I am probably going to be talking about the Saadia material for a bit. I am not talking about it from a sense of expertise with the material and its context, but from the way in which it seems to provide a solid model for talking about the spiritual work I have been engaged within. Heck, being able to explore the model without diving into that context is one of the model’s virtues—it has the quality of a theorem which I can examine and apply according to its inner logic.
O radiance of the great gods, light of the earth
Illuminator of the world regions
Lofty judge, creator of heaven and earth
O Shamash, by your light you scan the totality of lands as if they were cuneiform signs
You never weary of divination.
—hymn from the reign of Ashurbanipal, qtd. by Derrida in of Grammatology, qtd. by Zainab Bahrani in Rituals of War (61)
I take an especial pleasure in this citation, the way this text joins other texts, like a needle and thread cinching together fabrics.
A blog post really won’t cover this, but I hope to lay out a rough set of orientations, a framework for exploration that might help orient us in the great wide world of spirit work. I don’t think deconstruction and witchcraft are such odd bedfellows, though I suspect few would agree with me. Still, consider the degree to which the sort of structuralism popularized by Claude Levi-Strauss began as an exploration of cognitive foundations of a cosmology. Those cosmologies have a deep tie to myth and rite. Derrida’s deconstruction, responding to this, is also, therefore, responding to a way of approaching myth and rite.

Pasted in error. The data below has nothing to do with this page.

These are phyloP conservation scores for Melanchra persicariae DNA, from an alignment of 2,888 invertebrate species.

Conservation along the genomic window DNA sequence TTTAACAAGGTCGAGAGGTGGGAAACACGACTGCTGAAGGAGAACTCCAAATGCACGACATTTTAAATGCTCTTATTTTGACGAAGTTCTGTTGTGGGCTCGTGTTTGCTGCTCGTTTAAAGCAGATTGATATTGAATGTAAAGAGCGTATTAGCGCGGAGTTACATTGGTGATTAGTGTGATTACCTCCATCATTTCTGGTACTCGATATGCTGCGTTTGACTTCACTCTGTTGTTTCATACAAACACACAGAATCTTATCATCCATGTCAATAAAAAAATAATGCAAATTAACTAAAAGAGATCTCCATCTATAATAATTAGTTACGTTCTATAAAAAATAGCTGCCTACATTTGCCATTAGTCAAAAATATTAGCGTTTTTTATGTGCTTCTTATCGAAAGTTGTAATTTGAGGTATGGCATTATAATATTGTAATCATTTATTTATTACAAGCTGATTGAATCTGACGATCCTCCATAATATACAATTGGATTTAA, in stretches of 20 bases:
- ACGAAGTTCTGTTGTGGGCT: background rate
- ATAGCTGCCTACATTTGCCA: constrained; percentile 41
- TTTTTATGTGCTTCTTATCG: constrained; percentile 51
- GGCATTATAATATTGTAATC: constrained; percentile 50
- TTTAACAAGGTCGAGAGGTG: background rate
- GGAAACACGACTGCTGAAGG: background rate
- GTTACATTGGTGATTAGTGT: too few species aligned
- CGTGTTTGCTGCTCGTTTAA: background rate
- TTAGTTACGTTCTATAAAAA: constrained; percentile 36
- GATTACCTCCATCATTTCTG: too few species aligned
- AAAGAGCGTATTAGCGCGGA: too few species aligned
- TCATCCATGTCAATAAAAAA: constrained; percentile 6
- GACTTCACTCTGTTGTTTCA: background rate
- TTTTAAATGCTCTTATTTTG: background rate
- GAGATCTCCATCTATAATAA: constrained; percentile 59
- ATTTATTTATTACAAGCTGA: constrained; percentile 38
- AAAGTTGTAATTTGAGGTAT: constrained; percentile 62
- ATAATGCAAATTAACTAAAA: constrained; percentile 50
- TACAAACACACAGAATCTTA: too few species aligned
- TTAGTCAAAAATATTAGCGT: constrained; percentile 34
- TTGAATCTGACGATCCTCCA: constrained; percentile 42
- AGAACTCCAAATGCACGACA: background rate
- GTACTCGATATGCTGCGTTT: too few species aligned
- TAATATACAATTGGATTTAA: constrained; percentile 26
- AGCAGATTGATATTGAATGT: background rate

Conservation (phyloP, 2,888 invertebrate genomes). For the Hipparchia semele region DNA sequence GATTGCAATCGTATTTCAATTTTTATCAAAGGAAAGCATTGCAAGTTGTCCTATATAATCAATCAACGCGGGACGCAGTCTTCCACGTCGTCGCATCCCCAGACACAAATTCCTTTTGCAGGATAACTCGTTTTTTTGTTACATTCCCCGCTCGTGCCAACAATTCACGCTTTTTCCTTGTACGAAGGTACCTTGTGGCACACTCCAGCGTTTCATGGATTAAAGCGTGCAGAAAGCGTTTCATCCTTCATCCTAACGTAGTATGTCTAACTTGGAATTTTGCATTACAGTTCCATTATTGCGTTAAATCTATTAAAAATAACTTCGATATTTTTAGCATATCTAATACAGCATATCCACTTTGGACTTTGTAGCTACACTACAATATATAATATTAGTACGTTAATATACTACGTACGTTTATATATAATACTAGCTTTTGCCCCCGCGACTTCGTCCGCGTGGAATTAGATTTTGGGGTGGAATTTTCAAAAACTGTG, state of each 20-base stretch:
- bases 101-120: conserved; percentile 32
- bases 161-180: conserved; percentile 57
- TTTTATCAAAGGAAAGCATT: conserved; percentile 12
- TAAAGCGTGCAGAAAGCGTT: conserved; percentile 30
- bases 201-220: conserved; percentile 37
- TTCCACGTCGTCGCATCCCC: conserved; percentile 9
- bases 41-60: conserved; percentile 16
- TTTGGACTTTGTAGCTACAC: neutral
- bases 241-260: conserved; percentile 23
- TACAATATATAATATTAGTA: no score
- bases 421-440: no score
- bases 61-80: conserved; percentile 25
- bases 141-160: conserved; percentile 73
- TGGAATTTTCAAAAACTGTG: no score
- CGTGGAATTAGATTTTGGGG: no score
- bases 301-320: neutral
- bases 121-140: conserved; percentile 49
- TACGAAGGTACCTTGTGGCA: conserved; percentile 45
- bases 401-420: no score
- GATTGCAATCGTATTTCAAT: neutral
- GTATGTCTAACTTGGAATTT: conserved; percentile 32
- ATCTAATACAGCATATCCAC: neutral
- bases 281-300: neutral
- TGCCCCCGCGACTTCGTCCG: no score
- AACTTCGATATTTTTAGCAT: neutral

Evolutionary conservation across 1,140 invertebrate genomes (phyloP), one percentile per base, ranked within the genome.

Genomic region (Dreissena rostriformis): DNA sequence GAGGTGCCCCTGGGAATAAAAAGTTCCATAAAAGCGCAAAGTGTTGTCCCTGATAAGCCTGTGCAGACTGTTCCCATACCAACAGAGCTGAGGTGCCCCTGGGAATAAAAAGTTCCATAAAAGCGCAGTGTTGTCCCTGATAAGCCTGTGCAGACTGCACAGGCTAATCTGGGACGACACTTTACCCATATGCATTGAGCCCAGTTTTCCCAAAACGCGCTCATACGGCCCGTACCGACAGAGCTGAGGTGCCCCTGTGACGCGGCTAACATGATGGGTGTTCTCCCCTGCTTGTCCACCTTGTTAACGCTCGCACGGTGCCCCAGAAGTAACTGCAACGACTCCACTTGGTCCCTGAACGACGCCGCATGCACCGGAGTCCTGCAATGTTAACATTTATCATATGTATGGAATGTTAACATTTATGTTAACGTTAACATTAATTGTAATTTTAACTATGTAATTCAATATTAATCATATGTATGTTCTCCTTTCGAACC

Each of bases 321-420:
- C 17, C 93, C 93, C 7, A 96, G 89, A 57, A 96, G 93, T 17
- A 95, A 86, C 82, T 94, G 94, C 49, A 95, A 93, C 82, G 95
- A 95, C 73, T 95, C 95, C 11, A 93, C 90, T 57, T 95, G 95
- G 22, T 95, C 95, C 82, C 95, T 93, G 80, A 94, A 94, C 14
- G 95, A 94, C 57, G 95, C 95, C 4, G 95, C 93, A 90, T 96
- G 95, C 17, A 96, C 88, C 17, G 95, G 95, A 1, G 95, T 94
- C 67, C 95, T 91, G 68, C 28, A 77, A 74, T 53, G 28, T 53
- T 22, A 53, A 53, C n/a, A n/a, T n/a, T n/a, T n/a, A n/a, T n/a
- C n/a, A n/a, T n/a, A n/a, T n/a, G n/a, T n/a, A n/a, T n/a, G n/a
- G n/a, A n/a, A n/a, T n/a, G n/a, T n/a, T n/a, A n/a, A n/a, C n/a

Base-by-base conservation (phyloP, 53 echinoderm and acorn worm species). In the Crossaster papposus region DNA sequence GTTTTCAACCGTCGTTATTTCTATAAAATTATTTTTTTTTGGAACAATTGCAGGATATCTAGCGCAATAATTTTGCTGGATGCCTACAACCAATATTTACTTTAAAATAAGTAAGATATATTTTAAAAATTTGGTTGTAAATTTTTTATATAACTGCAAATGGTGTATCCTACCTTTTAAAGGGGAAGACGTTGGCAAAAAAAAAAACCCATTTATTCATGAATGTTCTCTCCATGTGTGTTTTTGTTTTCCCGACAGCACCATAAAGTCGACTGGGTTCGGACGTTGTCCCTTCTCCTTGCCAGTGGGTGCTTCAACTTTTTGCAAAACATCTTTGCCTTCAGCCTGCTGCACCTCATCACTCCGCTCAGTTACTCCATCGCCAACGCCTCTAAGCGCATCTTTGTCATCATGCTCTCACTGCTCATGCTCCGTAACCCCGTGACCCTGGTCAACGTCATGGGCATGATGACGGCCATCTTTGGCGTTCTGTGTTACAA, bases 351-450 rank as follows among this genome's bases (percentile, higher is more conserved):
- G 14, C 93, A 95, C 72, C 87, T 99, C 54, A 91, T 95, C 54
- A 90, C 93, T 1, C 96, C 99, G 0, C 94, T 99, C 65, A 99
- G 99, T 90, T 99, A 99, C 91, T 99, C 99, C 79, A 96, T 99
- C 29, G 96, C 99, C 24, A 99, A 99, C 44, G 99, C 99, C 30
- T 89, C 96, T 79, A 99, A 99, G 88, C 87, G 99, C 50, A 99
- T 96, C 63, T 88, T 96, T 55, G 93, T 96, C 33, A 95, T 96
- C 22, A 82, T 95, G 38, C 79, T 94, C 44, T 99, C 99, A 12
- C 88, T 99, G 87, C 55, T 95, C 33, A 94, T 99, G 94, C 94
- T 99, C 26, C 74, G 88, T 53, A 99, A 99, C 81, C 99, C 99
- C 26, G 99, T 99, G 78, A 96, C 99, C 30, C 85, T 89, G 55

(Oh, and yes, I am using deconstruction to refer mostly to the Derrida-inspired variety, with its decidedly philosophical rather than literary or linguistic bent. Folks like Guyatri Spivak and Rudolph Gasche, yes. Folks like Paul De Man, not so much; though there is surely some overlap. I’m a sucker for the 1960s Derrida, so essays like “Force and Signification” and Of Grammatology loom large–those who know, will see why as I get going.)
Back in my first year or so of graduate school, I attended a lecture on the importance of writing in mysticism. I wish I could remember the name of the woman, but it escapes me. I carried a copy of it around with me through a few moves, but there have been just one or two many sharp turns in my life since then; it fell off the proverbial truck.
It was the late 1990s and she had come of age reading Derrida and De Man, but beneath the veneer of deconstruction there was an astounding core: for a group convinced of the ineffability and transcendence of the divine, mystics were obsessed with writing about it. It’s almost compulsive. Rather than a via negativa that opens to a pleroma, what if it only ever opens to a threatening negativa, which it is the work of writing to obscure?